Swedish Lapland in summer: the best outdoor travel tips!
Nature is unspoilt here. Thanks to the arctic climate you will find high mountains, deep forests and wet lands. You will encounter herds of reindeer and – with a bit of luck – some moose. Nature lends itself to long hikes, mountain bike rides or canoe trips and road trips by car. I’m talking about Swedish Lapland in summer! Because why would you only explore this northern part of Europe in winter?
Mountain biking in Swedish Lapland
Swedish Lapland is one of Europe’s true untouched wildernesses, with endless pine and birch forests. This makes Swedish Lapland so special: the vastness of nature and the fact that everywhere you can make a hike or go mountain biking. The area is quite flat and you can find endless trails through the pine forests where it is wonderful to hike or bike. Renting mountainbikes or fatbikes means finding your way across forest paths or in the mountains. Swedish Lapland is a paradise for outdoor enthusiasts.
For those who prefer to go hiking there is the Kungsleden, or The King’s Trail. This long distance hiking trail in Northern Sweden runs from Abisko in the north to Hemavan in the south and is about 440 kilometre long. It meanders through mountain birch forests and river valleys. You can walk a shorter or longer part of this trails. Or you could search for the most beautiful lake in Sweden. Prefer the water? You will find numerous lakes and rivers in Swedish Lapland that flow towards the sea. Summer is ideal for renting a canoe or kayak and going out on the water.
Enjoy the midnight sun
Above the Arctic Circle in summer the sun hardly ever sets, the famous midnight sun! This means in Swedish Lapland – instead of the night – you have one long sunrise and sunset, and it hardly gets dark. This envelops the landscape in a beautiful soft light. It is a crazy experience to walk late at night in full sunlight, take a late dive in a lake or to go canoeing under the midnight sun. You can make good use of the coastline, the countless lakes and rivers. Only sleeping while it is still daylight can be a challenge.
Looking for reindeer and moose
Reindeer, moose and deer. You will encounter them everywhere in Swedish Lapland. In summer there are fewer animals to spot than in winter. The animals go deeper into the woods, where it is cooler. Yet probably you’re going see a lot of animals along the way. Especially in the area around Ammanäs the chances are you run into a couple of reindeer. This area actually is the most reindeer-dense in Sweden. Often they are standing in the middle of the road, letting the cars wait until they have crossed the road.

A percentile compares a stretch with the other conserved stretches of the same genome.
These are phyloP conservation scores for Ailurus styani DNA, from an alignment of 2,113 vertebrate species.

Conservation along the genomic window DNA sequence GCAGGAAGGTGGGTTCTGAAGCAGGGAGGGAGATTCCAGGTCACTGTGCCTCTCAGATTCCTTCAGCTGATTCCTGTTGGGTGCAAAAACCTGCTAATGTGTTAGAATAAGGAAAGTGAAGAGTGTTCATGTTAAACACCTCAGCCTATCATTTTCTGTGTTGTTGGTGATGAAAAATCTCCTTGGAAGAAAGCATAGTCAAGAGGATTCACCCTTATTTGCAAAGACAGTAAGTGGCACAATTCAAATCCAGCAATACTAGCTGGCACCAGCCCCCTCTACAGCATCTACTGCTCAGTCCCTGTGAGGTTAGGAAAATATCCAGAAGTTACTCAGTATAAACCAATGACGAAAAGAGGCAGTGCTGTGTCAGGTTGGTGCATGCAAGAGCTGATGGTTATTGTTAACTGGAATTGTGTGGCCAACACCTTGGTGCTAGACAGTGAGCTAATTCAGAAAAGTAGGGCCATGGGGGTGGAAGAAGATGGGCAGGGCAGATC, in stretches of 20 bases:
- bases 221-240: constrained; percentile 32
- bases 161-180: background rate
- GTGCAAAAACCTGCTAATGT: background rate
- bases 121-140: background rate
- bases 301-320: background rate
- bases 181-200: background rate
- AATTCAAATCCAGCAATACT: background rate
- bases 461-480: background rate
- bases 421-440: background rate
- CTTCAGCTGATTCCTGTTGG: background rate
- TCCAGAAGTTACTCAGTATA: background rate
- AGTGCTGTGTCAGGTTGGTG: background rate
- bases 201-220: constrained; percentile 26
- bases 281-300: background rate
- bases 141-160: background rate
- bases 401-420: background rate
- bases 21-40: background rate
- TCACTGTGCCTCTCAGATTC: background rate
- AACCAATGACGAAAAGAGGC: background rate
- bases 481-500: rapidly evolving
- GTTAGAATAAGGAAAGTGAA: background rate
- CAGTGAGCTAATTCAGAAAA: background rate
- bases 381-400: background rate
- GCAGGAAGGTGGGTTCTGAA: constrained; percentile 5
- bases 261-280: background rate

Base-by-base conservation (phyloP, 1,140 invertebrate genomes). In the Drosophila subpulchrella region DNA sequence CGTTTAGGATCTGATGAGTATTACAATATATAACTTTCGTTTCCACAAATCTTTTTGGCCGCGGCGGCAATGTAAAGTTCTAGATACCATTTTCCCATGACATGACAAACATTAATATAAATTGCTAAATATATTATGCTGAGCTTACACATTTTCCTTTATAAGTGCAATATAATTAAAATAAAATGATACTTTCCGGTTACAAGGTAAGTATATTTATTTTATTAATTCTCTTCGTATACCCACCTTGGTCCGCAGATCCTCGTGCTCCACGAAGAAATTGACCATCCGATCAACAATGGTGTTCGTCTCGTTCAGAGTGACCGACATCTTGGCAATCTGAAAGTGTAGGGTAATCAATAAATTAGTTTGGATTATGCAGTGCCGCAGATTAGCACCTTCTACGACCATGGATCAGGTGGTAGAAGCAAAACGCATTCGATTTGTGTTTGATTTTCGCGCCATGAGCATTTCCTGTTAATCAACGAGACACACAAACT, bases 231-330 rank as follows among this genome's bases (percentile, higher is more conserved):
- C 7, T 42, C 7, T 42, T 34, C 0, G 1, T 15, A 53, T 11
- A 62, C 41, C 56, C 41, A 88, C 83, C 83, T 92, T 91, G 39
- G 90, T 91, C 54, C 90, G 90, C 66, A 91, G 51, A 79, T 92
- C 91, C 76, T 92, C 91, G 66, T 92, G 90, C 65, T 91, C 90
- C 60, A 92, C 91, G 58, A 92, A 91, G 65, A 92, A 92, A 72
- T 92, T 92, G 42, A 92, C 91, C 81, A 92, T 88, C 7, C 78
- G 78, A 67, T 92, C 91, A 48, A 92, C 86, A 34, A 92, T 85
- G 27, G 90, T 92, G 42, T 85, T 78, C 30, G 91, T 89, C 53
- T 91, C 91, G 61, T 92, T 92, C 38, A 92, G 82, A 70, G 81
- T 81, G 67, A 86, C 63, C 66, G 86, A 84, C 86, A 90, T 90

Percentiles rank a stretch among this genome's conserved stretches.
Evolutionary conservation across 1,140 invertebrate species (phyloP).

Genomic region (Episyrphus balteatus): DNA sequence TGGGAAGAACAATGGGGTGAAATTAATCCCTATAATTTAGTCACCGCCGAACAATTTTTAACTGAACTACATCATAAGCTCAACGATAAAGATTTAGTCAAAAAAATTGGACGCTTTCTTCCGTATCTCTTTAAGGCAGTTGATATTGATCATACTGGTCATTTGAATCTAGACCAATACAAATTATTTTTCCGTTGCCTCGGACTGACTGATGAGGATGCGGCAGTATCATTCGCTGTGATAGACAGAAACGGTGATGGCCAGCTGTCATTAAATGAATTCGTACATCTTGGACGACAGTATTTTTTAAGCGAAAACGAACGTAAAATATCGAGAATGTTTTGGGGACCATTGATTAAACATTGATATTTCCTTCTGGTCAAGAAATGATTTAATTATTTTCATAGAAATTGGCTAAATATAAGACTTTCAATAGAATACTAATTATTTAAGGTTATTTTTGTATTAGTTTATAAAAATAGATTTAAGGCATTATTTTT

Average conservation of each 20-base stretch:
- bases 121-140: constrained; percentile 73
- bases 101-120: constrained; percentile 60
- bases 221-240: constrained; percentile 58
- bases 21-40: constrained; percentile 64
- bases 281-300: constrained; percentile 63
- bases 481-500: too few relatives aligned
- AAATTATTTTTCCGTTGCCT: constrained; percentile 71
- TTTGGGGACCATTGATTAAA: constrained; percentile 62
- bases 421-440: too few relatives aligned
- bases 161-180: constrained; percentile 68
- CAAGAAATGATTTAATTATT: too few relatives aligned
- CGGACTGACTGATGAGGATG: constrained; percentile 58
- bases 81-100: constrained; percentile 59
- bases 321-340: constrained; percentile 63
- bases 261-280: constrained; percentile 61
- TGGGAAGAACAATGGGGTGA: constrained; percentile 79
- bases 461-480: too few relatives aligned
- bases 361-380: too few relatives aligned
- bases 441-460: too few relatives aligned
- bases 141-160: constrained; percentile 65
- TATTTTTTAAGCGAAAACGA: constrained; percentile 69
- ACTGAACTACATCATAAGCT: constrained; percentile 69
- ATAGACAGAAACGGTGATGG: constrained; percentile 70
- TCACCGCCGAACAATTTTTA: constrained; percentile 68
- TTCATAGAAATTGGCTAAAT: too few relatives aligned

Cross the Arctic Circle
It really is not that spectacular. Yet it is iconic: passing the Arctic Circle. We followed the E45 and automatically arrived at Camp Polcirkeln. Here you can get a certificate and place a stamp in your passport. Which is nice to have, but what is particularly special is that you now enter the arctic part of Europe. If you drive a little further, you’re guaranteed to reach a point where you can make beautiful hikes in the forests.
4WD on the trails
Our last stop of this road trip in Swedish Lapland is Svansele Wilderness Centre. Here you can spend the night in the middle of the pine tree forest. In the winter it is completely dark, the only light coming from torches and the northern lights. In summer this area is also beautiful, perhaps less spectacular. Yet we would like to see the lodges. “Have you ever driven a 4WD? No? Then put on a helmet.” On a 4wd we hit the the road over gravel paths. Then we arrive at the wooden lodges. No electricity, no luxury. But a fire in the hut, to warm up some coffee. Beds covered with reindeer skins and a hot sauna.
Experience the Sami culture
In Swedish Lapland you encounter the Sámi. The Sami people have existed in the Arctic region for thousands of years. The nomadic people spread across the borders of Norway, Sweden, Finland and a piece of Russia. Lapland thus – Sápmi in their own language. The Sami traditionally live in the far north of Sweden and some of them still live as nomads, guided by the direction in which the reindeer herds run. If you want to learn more about the Sámi culture and their sustainable way of dealing with nature, you can make a tour with a Sami guide.
Roadtripping with a car or camper
Behind the wheel you experience the wide landscape and beautiful roads of Swedish Lapland. The area is really remote, and maybe that is what gives Swedish Lapland its charm. Swedish Lapland is still relatively unknown and certainly in the summer it is not touristy. It is quite enough to enjoy nature. Many people choose Swedish Lapland as a winter destination. Even though Swedish Lapland in the summer is also beautiful, with its lakes, vast forests and a beautiful unspoilt coastline!
Do you want to visit Swedish Lapland yourself? Or have you been there and do you think I missed something? Share your stories and tips in the comments! I made this trip on invitation of Voigt Travel and Swedish Lapland.